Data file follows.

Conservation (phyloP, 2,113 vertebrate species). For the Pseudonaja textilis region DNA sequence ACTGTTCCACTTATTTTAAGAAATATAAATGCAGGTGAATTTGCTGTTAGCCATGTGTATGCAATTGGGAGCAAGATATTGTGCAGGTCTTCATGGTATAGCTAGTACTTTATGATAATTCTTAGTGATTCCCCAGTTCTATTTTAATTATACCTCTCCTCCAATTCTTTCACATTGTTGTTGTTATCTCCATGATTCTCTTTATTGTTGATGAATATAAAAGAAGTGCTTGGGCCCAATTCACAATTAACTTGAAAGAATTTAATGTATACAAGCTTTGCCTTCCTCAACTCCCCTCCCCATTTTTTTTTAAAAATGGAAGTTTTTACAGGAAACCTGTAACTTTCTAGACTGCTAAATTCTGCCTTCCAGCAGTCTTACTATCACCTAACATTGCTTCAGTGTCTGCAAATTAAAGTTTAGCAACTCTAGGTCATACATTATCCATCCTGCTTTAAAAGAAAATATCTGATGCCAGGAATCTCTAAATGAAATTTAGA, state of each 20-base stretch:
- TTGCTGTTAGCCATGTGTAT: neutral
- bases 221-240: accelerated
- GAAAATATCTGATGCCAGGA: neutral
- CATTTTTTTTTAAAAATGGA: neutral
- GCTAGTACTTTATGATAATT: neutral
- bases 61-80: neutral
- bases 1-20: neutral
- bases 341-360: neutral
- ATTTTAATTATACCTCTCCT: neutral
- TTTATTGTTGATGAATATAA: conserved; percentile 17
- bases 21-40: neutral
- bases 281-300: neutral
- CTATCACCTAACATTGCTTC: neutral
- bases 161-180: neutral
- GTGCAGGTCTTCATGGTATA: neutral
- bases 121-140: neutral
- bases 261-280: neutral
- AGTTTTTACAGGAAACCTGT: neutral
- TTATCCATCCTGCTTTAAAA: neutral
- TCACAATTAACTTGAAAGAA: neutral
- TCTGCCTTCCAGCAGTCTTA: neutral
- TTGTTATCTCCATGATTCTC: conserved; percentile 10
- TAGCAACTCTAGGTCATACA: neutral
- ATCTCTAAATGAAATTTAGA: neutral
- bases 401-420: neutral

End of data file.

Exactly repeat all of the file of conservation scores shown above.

Conservation (phyloP, 2,113 vertebrate species). For the Pseudonaja textilis region DNA sequence ACTGTTCCACTTATTTTAAGAAATATAAATGCAGGTGAATTTGCTGTTAGCCATGTGTATGCAATTGGGAGCAAGATATTGTGCAGGTCTTCATGGTATAGCTAGTACTTTATGATAATTCTTAGTGATTCCCCAGTTCTATTTTAATTATACCTCTCCTCCAATTCTTTCACATTGTTGTTGTTATCTCCATGATTCTCTTTATTGTTGATGAATATAAAAGAAGTGCTTGGGCCCAATTCACAATTAACTTGAAAGAATTTAATGTATACAAGCTTTGCCTTCCTCAACTCCCCTCCCCATTTTTTTTTAAAAATGGAAGTTTTTACAGGAAACCTGTAACTTTCTAGACTGCTAAATTCTGCCTTCCAGCAGTCTTACTATCACCTAACATTGCTTCAGTGTCTGCAAATTAAAGTTTAGCAACTCTAGGTCATACATTATCCATCCTGCTTTAAAAGAAAATATCTGATGCCAGGAATCTCTAAATGAAATTTAGA, state of each 20-base stretch:
- TTGCTGTTAGCCATGTGTAT: neutral
- bases 221-240: accelerated
- GAAAATATCTGATGCCAGGA: neutral
- CATTTTTTTTTAAAAATGGA: neutral
- GCTAGTACTTTATGATAATT: neutral
- bases 61-80: neutral
- bases 1-20: neutral
- bases 341-360: neutral
- ATTTTAATTATACCTCTCCT: neutral
- TTTATTGTTGATGAATATAA: conserved; percentile 17
- bases 21-40: neutral
- bases 281-300: neutral
- CTATCACCTAACATTGCTTC: neutral
- bases 161-180: neutral
- GTGCAGGTCTTCATGGTATA: neutral
- bases 121-140: neutral
- bases 261-280: neutral
- AGTTTTTACAGGAAACCTGT: neutral
- TTATCCATCCTGCTTTAAAA: neutral
- TCACAATTAACTTGAAAGAA: neutral
- TCTGCCTTCCAGCAGTCTTA: neutral
- TTGTTATCTCCATGATTCTC: conserved; percentile 10
- TAGCAACTCTAGGTCATACA: neutral
- ATCTCTAAATGAAATTTAGA: neutral
- bases 401-420: neutral